The Roma are Europe's largest ethnic minorities — and among the most marginalized European citizens, excluded from society for decades. With the coronavirus pandemic, now they're facing a potential humanitarian disaster.
Many of the estimated 12 million Roma in Europe live in shantytowns without access to water, electricity or sanitation — not to mention with sometimes limited access to doctors.
"You have many family members living in the same improvised structure, when they're supposed to be social distancing to survive," says Ciprian-Valentin Nodis, a Roma and researcher from northern Romania. "And they can't eat because there's no work due to the pandemic. Where is this going to lead?"
COVID-19 testing is limited in Central and Eastern Europe and it's unclear how many Roma have been infected, though there are some documented cases. But Nodis and other Roma activists say the conditions for a swift outbreak are there.
In northwestern Romania's Pata-Rât, where Nodis has documented conditions, some 2,000 are crammed into huts made of rotting wood that are built right on the local landfill. Residents sort through the trash for recyclables to sell.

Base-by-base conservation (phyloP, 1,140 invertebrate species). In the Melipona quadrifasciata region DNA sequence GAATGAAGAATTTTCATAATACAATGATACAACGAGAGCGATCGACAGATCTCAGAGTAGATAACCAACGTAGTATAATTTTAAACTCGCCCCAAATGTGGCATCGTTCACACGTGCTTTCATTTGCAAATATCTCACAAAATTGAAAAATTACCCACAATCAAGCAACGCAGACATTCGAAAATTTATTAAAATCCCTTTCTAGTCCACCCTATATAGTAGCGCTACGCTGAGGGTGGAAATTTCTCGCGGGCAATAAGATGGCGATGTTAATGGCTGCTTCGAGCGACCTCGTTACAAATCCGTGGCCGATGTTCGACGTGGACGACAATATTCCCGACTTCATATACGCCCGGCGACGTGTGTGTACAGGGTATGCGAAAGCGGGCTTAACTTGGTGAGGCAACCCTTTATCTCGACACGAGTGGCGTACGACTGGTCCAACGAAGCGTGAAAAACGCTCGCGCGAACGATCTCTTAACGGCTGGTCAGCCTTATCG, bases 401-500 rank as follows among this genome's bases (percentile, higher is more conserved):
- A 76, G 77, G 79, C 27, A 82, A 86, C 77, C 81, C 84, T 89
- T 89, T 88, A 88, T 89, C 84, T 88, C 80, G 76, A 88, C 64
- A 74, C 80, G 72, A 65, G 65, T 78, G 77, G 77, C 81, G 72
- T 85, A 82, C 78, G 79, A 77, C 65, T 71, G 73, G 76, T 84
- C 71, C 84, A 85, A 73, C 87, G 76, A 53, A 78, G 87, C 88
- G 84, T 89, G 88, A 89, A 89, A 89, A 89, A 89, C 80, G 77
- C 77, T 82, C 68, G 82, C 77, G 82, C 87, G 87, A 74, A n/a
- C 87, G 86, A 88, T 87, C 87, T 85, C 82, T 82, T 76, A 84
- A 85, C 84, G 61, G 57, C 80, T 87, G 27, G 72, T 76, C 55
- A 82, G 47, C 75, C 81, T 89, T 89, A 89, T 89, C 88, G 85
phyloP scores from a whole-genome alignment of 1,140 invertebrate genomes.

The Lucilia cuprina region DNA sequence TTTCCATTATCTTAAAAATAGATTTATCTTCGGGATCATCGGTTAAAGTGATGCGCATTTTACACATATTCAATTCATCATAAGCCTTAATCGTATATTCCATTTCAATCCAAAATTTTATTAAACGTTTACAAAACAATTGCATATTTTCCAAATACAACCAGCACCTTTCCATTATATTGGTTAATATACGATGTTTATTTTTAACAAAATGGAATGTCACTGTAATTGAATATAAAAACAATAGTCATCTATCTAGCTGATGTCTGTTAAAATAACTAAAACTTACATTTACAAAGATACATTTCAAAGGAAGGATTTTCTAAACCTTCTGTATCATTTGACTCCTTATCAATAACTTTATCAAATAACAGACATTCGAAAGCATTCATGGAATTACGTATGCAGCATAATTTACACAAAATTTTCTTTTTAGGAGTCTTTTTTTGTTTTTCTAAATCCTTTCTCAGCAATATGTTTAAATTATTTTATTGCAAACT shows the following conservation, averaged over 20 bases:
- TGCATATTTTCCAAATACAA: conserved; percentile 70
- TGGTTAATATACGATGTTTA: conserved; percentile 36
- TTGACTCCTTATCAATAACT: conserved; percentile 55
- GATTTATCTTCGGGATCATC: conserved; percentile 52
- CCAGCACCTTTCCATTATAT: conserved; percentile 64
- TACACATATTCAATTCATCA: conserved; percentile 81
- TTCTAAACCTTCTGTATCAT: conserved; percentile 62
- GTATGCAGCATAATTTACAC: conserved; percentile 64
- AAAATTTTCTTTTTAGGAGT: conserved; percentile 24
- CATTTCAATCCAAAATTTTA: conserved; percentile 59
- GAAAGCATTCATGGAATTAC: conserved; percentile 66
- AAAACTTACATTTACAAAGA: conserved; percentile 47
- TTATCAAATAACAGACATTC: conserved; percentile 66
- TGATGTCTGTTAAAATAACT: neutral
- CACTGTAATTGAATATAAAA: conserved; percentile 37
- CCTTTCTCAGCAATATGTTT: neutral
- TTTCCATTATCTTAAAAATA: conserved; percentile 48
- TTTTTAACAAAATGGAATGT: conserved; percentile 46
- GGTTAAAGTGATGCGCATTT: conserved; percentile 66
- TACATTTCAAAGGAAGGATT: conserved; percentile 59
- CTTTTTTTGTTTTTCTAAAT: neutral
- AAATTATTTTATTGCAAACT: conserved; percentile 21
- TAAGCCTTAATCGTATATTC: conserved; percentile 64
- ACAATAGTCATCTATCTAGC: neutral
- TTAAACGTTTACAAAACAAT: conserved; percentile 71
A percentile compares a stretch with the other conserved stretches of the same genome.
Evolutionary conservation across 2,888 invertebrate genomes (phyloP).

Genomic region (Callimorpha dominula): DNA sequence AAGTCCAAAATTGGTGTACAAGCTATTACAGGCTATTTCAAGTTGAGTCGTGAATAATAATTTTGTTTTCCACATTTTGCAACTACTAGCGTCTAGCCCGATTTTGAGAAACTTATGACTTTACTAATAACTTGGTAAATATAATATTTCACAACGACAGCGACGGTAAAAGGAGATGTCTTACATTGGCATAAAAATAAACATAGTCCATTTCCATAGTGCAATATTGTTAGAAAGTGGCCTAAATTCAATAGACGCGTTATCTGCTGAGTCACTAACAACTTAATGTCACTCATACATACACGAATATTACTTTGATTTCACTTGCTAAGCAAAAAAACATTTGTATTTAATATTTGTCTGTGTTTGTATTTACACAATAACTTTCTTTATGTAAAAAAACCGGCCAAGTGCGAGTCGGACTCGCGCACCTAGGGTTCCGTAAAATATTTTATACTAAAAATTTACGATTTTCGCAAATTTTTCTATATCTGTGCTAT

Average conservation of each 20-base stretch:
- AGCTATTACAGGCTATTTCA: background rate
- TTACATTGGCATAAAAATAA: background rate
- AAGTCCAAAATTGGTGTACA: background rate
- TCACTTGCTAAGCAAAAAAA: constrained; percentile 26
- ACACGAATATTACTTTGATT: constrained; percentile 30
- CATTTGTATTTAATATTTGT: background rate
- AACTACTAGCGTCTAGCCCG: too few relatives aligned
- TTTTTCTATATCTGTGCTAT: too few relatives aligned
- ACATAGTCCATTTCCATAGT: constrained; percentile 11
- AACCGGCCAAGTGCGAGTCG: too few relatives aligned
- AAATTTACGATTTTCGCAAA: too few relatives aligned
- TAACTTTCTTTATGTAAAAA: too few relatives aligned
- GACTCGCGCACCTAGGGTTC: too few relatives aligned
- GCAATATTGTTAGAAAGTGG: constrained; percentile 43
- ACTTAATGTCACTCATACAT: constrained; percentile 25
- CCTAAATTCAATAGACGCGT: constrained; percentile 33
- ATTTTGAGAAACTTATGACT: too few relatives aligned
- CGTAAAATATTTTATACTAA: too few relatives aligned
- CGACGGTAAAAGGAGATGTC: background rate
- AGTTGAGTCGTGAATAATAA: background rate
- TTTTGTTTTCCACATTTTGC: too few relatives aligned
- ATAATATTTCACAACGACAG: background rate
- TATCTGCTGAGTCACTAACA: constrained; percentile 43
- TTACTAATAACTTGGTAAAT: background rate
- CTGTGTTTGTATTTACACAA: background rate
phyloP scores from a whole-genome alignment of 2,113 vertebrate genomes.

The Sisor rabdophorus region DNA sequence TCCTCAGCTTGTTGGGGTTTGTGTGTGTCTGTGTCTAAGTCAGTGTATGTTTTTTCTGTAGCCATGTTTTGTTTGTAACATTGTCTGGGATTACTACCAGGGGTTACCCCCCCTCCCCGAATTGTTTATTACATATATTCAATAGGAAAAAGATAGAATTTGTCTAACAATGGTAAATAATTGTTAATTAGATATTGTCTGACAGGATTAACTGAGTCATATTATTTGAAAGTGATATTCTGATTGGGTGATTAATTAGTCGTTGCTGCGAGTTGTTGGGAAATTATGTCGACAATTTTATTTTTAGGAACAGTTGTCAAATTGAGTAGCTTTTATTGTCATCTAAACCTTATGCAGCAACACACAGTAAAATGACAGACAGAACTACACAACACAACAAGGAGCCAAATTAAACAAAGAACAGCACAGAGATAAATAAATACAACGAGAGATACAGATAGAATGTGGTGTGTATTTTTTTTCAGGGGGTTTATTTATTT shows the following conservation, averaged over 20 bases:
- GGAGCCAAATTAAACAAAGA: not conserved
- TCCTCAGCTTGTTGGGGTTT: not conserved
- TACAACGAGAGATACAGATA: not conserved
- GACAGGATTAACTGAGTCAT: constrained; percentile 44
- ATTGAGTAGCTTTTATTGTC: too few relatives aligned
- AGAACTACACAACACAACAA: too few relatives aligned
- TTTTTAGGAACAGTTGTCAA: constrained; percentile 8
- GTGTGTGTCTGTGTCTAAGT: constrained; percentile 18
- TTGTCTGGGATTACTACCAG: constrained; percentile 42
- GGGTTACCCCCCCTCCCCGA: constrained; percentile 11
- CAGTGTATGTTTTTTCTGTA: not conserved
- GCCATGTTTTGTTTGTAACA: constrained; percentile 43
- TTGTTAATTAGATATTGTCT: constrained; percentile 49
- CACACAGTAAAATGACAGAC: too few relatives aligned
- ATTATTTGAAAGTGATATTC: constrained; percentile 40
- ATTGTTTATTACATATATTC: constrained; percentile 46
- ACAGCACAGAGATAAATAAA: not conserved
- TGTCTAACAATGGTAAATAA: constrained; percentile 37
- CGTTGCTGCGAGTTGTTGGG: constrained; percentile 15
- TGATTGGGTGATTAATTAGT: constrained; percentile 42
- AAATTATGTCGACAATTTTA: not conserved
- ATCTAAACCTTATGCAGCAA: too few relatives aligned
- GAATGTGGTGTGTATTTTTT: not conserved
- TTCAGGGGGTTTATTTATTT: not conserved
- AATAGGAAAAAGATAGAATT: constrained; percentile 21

"The children there are covered in so much dirt that you can't see the diseases on their skin," he says. "Many residents suffer from tuberculosis and hepatitis."
Nodis contributed to an upcoming report by the European Environmental Bureau, a collection of nonprofit groups, which documents environmental discrimination against Roma communities in Bulgaria, Hungary, Slovakia, Romania and North Macedonia.
At Europe's largest Roma settlement outside the Bulgarian city of Plovdiv, about 60,000 Roma are cut off from clean water and sanitation. In Hungary, where Roma communities also lack access to basic services, Roma leaders say they cannot obey curfew orders if it means their families will starve. In Slovakia, the government sent the military to quarantine Roma settlements to prevent a potential spread of COVID-19.
In Albania, the Council of Europe is helping municipalities deliver food, water, medicine and hygiene products to Roma settlements.
"People in our community leave to work in France or Italy," says Brisilda Taco, a Roma activist in Tirana, Albania's capital. "When the coronavirus outbreak took over Italy, I knew people who were very afraid to say they were sick because they were afraid how the authorities would react."
She says they grow up hearing insults about the Roma, that they're the cause of society's problems. "We have always been the scapegoats," she says, "but a virus never discriminates."